Sunday, August 15, 2010

Boxcar Theatre's Southern Strategy

In order to survive, small theatre companies must articulate their artistic mission and work to develop a niche audience for their productions. The elements that make a company unique help it to generate funding and a loyal audience base.
  • The Marsh is dedicated to showcasing solo performance art.
  • 42nd Street Moon presents "staged concert performances of classic and rarely performed musical works that celebrate and preserve the art and spirit of the American Musical Theatre."
  • Theatre Rhinoceros and New Conservatory Theatre Center present works by gay playwrights and plays that will interest gay audiences.
  • CentralWorks is committed to "the collaborative development of original works for the theatre."
  • The Exit Theatre (home to September's San Francisco Fringe Festival) supports experimental theatre throughout the year.
  • The Asian American Theatre Company aims to "connect people to Asian American cultures through theatre."
  • Berkeley's Shotgun Players "exists to create fearless, provocative, relevant theatre. A key accomplishment has been our focus on long-term relationships with playwrights and composers. We present at least one commissioned play per season. Many of these commissions also feature original music."
  • Symmetry Theatre asserts that "the plays we choose may never have more male than female roles. In any given show there may never be more male than female Equity contracts."
  • Golden Thread Productions tries to "make the Middle East a potent presence on the American stage and a treasured cultural experience by developing and producing theatrical work that is aesthetically varied and politically and viscerally engaging."
Since its founding in 2003, Boxcar Theatre has aimed to "turn theatre on its head." Whether performing in its 50-seat black box theatre South of Market, in a wax museum, or on a windy slope in Dolores Park, the company has a solid history of creating new works, reinterpreting classics, and challenging audiences through innovative approaches to drama. This past season, as most nonprofits were trimming their sails due to the sagging economy, Boxcar fearlessly staged a whopping 15 productions!

Ross Pasquale, Erin Gilley, El Beh, and Allison Combs in Boxcar's
adaptation of Ionesco's Rhinoceros (Photo by: Peter Liu)

In the past two years, under the leadership of its artistic co-directors, Peter Matthews and Nick A. Olivero, Boxcar has focused in on a clear path toward the future. By building a permanent company of artists can who work and train together as an ensemble, their hope is to become a true "director's theatre."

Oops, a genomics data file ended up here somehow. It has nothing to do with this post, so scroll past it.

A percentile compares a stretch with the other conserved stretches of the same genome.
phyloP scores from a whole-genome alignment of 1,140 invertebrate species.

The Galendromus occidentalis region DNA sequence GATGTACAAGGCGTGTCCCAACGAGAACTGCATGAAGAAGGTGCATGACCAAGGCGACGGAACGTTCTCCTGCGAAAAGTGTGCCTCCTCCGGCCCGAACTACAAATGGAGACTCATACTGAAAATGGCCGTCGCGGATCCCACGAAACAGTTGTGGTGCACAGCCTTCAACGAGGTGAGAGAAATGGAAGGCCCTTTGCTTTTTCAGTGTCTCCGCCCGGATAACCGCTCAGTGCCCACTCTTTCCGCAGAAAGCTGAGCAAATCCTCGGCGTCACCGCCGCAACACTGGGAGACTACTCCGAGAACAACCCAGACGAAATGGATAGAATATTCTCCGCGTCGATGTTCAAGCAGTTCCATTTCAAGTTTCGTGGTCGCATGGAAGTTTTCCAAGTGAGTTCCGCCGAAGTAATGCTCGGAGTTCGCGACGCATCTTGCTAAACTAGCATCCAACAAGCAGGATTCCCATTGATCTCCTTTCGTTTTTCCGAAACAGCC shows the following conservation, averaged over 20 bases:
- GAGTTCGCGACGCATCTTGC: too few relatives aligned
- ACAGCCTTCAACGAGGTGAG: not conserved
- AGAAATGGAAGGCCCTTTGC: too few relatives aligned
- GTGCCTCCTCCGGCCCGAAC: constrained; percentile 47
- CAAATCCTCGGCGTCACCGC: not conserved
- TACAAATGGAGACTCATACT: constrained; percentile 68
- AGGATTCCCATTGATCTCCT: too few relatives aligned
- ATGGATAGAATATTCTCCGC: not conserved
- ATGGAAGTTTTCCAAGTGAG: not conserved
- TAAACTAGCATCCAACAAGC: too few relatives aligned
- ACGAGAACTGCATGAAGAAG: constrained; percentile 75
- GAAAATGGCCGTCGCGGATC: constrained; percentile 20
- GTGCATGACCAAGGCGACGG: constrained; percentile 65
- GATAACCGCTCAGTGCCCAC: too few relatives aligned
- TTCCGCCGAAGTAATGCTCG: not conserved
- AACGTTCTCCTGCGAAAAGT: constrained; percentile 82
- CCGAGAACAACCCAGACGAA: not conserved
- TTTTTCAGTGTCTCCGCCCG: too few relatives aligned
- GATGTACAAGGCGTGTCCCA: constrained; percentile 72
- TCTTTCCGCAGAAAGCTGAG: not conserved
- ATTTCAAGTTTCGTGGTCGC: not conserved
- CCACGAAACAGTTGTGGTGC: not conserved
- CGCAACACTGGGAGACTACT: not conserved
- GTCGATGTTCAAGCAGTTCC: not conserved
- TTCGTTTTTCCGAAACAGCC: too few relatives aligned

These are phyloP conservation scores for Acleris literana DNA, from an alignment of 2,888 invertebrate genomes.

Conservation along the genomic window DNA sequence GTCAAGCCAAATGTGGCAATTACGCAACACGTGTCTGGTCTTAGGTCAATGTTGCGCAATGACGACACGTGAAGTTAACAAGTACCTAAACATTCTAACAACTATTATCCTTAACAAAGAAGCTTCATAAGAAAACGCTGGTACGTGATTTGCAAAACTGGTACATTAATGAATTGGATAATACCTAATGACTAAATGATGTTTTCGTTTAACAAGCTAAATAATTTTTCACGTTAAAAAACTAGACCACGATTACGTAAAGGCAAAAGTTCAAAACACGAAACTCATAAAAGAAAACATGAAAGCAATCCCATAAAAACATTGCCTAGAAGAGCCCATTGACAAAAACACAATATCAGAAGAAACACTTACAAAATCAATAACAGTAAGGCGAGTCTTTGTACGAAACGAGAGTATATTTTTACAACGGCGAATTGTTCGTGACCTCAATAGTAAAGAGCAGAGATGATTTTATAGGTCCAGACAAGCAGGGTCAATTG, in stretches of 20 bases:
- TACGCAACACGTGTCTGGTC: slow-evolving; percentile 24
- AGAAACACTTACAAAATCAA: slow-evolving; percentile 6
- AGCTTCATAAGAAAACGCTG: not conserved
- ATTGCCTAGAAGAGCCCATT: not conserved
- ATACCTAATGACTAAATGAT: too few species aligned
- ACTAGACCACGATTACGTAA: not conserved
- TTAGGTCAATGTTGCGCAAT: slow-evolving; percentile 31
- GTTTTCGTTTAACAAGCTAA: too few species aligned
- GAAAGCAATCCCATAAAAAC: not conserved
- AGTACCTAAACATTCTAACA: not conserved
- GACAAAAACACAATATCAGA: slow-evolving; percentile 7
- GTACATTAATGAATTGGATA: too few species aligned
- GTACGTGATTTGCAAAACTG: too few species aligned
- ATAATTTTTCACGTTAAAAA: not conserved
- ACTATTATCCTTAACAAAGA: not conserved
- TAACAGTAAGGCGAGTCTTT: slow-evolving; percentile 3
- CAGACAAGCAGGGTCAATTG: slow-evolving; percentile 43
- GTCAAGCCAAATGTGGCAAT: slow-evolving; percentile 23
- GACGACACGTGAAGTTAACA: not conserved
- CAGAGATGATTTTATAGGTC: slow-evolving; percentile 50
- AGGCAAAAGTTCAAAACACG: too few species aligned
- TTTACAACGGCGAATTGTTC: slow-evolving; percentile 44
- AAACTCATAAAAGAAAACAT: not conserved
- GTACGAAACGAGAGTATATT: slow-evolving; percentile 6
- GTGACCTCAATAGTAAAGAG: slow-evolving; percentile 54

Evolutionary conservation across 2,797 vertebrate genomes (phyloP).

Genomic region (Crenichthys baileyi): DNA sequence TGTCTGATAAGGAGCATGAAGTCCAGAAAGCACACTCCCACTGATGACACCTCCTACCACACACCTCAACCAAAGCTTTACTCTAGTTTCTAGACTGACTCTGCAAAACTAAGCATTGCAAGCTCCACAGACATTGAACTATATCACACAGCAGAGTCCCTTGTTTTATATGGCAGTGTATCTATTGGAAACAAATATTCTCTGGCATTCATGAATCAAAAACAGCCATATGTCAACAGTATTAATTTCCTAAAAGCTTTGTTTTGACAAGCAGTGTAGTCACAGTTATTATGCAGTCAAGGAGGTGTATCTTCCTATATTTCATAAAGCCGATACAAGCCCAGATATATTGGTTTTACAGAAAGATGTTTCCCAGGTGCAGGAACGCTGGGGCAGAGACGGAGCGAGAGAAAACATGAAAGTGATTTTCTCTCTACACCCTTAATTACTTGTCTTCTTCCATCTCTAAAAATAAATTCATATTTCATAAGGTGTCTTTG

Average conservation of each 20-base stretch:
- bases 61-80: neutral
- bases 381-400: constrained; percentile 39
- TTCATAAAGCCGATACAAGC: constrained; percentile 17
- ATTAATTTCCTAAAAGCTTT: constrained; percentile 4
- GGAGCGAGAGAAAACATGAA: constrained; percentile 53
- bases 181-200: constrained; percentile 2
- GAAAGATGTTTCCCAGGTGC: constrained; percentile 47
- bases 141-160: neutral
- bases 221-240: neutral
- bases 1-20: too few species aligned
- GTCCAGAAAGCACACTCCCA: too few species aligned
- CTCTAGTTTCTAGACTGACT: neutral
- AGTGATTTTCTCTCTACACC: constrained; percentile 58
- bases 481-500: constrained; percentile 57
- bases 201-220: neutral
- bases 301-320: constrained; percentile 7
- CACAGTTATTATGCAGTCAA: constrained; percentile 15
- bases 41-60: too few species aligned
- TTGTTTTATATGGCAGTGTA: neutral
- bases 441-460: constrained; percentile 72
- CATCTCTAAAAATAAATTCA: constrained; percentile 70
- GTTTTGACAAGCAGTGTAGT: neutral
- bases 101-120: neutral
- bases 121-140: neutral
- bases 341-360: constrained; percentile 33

Capping off the season with a massive project devoted to works by Tennessee Williams, the company is concurrently staging The Glass Menagerie, Cat On A Hot Tin Roof, and A Streetcar Named Desire in its tiny black box theatre in addition to offering readings of the following one-act plays by Tennessee Williams:
  • At Liberty.
  • Auto da Fe. 
  • Green Eyes.
  • The Long Goodby.
  • Moony's Kid Don't Cry.
  • Adam & Eve on the Ferry.
  • The Chalky White Substance.
  • This Property Is Condemned.
  • I Rise in Flames Cried The Phoenix.
  • Talk To Me Like The Rain and Let Me Listen.
Michael Moerman, the company's literary manager and resident dramaturg, notes that: "While the theme of our full productions is reimagining the Tennessee Williams we all thought we knew, the theme of these readings might be discovering the Tennessee Williams we didn't know at all!"

As Matthews and Olivero recall:
"When we made the leap last year to become the only 'directors' theatre' on the West Coast, we were looking for something to exemplify what our mission is. This project gives our audience the clearest understanding of what a 'directors' theatre'  is really all about. With one playwright, one cast, one design team, one theatre space, and three directors, our hope is let audiences see the full impact that a director has on a production. We challenged our directors to find something new in three American classics and bring that vision to life with their three unique productions. As with any director worth their salt, the vision must be supported by the external provided by the Pulitzer Prize-winning Tennessee Williams. Anyone can set Macbeth on the moon, but is that what Shakespeare really wanted? Our guess is no. But hey, if you can justify it, pitch it to us and we'll consider it for a future season."